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Eckerd College awards its first Bachelor of Fine Arts in theatre

By Robbyn Hopewell
Published June 1, 2023
Categories: About Eckerd, Academics, Alumni, Musical Theatre, Students, Theatre

Senior Abiageal Mangum prepares to walk across the graduation stage at this year’s Commencement ceremony. Photo by Penh Alicandro ’22

On a regular day, Abiageal Mangum arrives at the Circle in the Square Theatre School’s rehearsal spaces at 8 a.m. and heads home to her New York City apartment at 6 p.m.

In between, the newly minted Eckerd College theatre graduate from Durham, North Carolina, takes classes training her for the life of a performer and eats a 30-minute lunch.

“It’s worth it to me, personally,” says Abiageal. “It’s a commitment. This program is full of people committed to being actors and the craft of acting.”

Her dedication to the craft earned her Eckerd’s first-ever Bachelor of Fine Arts in theatre degree in the College’s 60th Commencement ceremony on May 21.

Beginning in Fall 2019, students interested in earning a Bachelor of Fine Arts degree in theatre or musical theatre could apply to be admitted to the 2+2 BFA program and spend two years getting a liberal arts education at Eckerd and two years receiving conservatory training at New York City’s Circle in the Square—the only conservatory program housed in a Broadway theatre.

Applicants can start at either institution but must meet the admission and audition requirements of each. The program came into being through the work of Eckerd’s Associate Dean of Faculty (then–Theatre Professor) Jessica Thonen and Circle faculty member Sara Louise Lazarus.

Abiageal had already been at Eckerd a year when the program launched. She’d selected the College after attending a Colleges That Change Lives meeting and falling in love with the pet-friendly, 188-acre campus by the water.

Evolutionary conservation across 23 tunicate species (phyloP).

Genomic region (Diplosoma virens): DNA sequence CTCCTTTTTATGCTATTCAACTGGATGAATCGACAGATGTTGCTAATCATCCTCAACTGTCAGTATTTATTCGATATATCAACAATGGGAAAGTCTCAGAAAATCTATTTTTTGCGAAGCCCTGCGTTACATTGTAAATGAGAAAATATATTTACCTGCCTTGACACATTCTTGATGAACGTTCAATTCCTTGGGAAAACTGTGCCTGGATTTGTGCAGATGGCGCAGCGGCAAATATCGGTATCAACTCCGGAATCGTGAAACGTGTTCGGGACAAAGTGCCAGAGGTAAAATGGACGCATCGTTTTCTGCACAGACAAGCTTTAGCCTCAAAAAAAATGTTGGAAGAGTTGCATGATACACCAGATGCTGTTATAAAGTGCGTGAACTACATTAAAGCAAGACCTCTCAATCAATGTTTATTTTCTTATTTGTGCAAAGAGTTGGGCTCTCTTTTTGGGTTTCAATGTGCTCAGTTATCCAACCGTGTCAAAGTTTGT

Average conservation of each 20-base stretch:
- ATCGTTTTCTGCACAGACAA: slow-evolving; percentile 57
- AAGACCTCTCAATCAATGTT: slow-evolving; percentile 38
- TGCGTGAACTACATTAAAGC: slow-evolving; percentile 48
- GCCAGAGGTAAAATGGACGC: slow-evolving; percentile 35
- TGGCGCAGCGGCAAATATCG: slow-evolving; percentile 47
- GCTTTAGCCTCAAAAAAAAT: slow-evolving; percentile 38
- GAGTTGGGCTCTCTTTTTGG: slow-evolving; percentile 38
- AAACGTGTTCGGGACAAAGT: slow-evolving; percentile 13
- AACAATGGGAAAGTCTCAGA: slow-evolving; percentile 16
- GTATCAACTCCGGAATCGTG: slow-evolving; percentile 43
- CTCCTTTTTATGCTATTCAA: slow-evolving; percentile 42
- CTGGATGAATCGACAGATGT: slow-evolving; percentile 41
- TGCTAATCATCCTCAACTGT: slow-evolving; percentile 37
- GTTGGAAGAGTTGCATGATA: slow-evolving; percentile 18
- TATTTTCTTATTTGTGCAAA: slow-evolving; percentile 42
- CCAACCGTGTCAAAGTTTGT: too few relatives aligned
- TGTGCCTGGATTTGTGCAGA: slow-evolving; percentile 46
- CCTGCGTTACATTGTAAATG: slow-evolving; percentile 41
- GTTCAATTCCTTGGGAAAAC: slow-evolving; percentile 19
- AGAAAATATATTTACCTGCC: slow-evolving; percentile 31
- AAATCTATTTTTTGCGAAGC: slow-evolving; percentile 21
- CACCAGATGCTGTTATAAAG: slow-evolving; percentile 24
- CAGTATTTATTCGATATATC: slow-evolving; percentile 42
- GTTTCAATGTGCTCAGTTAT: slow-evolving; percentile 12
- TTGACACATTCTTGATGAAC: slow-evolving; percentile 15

“I toured and it was absolutely beautiful,” she recalls. “The atmosphere and all the nature brought even into the classrooms. It was remarkable.”

She dove headfirst into theatre with a double major in human development. Starring in on-campus productions of She Kills Monsters, Metamorphoses and As It Is in Heaven made her certain of her path.

The hitch was she wouldn’t be eligible to start the BFA program at Circle until Fall 2021—technically her senior year. She did it anyway.

Abiageal Mangum (right) in the campus production of Scenes from Metamorphoses

“Since I was 2 years old, I loved watching Singing in the Rain and the old MGM musicals,” Abiageal says. “It was then that I decided that is what I wanted to do.”

The most jarring change was moving from sunny St. Petersburg, Florida, to the towering concrete of New York, she says.

After a period of adjustment, she fell into the rhythm of long days and longer nights. Classes begat rehearsals, and sandwiched in between were part-time jobs to supplement the cost of living in a big city. She also relied heavily on her Eckerd faculty mentor, Professor of Theatre Cynthia Totten, Ph.D., to keep her on track for graduation.

“She was there the second I needed her,” Abiageal says. “She was always so supportive.”

In her first semester, the students performed a night of acts where Abiageal was cast in The Children’s Hour as Mary Tilford. She had been prepared to learn how to act but was pleasantly surprised to find part of the curriculum focused on how to separate yourself from the work, so you don’t relive trauma for others’ entertainment.

Being the first Eckerd theatre BFA graduate, she swells with pride at how quickly the program is growing. Four students currently attend the conservatory, and she says the 12 spots allotted for next fall have already filled up.

“I would say, if you truly love theatre and want to make it your life, this is 100% a wonderful program,” Abiageal says. “Learning general education at Eckerd is a great way to get your mind expanded and prepared for the acting intensive. It takes commitment. You are going to learn what acting is. Because it is not what you think.”

To close her experience, Abiageal returned to Circle in the Square after graduation to complete rehearsals and graduate repertory series performances of As You Like It, where she’ll play Oliver, and Small Mouth Sounds, where she’ll play Ned.

“There is only one male-identifying person in my year,” Abiageal explains. But she loves the roles. “It is always fun to play with gender.”

“As a whole, the vulnerability you have to have as an actor to try things and fail and explore is amazing. They talk often about bringing yourself to the role. It can be a little scary—but exhilarating—to put on the character.”